I liked “E.T.” when it leaked in demo form earlier this year, but the new-and-improved album version takes the song to even dizzier, exciting heights. The song, already paying homage to t.A.T.u in demo form, ups the Russian-ante to +10; bigger beats, stronger synths, re-recorded vocals. The Alien as metaphor for a lover is brilliant; “Infect me with your lovin’, fill me with your poison. Take me, wanna be your victim, ready for abduction. Boy, you’re an Alien!” Then there’s “Hummingbird Heartbeat”, which kinda sounds like a “One Of The Boys” offcut. Particularly sweet, it sits here nicely as the kind of song Katy’s popped on to ensure she doesn’t entirely alienate her original fanbase who might be bigger fans of her holding a guitar in her hand rather than a Popsicle.
The pace slows down for tracks like “Who Am I Living For” and “Pearl”, which – as lovely as they are – feel a little odd just tacked onto the end. Regardless, they’re both quite endearing, in particular “Pearl” which has one of those depressingly-uplifting choruses I’ve been known to be a wrist-slitting fan of. I like the depressing choruses! I guess that makes me a Masochistic Music Enthusiast. Oh the irony.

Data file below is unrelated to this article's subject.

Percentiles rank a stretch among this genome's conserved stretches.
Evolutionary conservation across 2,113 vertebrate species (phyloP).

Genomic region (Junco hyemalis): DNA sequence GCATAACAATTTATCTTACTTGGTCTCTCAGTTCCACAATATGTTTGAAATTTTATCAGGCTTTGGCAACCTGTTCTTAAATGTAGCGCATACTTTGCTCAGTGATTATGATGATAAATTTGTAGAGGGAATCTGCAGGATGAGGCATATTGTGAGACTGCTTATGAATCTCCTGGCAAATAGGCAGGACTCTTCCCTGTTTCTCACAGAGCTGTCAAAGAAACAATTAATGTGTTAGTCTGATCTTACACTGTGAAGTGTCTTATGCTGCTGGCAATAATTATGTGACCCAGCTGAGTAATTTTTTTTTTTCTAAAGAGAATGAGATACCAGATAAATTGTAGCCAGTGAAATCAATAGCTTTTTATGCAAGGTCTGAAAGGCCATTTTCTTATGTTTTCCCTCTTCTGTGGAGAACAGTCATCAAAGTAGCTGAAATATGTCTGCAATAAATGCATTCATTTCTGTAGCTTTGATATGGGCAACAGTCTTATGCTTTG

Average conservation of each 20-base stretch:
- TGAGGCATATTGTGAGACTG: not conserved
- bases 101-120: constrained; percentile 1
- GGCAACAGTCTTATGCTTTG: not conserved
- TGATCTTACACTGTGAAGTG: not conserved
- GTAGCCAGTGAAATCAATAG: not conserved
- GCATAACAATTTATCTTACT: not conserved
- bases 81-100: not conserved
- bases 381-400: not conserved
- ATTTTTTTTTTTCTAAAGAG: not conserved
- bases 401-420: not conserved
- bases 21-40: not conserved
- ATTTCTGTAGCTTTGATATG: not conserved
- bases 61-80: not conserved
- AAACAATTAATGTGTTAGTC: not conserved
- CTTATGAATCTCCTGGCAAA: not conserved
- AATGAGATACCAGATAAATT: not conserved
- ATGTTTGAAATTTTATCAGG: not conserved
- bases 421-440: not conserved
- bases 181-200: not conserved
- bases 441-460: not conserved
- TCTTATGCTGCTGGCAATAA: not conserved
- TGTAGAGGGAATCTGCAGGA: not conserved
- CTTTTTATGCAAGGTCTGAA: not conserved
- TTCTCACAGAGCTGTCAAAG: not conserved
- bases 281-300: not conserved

The pace also completely dies down for the album closer “Not Like The Movies.” Perry’s voice strains in places but my god; those lyrics. This could have been a really big single for someone with a voice more suited to big ballads. It even has a sense of Regina Spektor in there in places – what started off as my least favourite has turned into a song I’ll no longer skip.
I know a lot of people’s gripe with Perry is that they think she’s “too contrived” or whatnot, or that she “can’t really sing.” A lot of the pop acts I listen to are heavily contrived though! And a lot of those singers who tally up highly in my last.fm chart – hell – most of them have voices as thin as rice-paper. I think that, because we got off to such a shaky start with her when she released that first record, people feel a little more obliged to really make a witch-hunt out of knocking her down. And while I wasn’t convinced she was doing the whole pop schtick for all the right reasons, I definitely am now.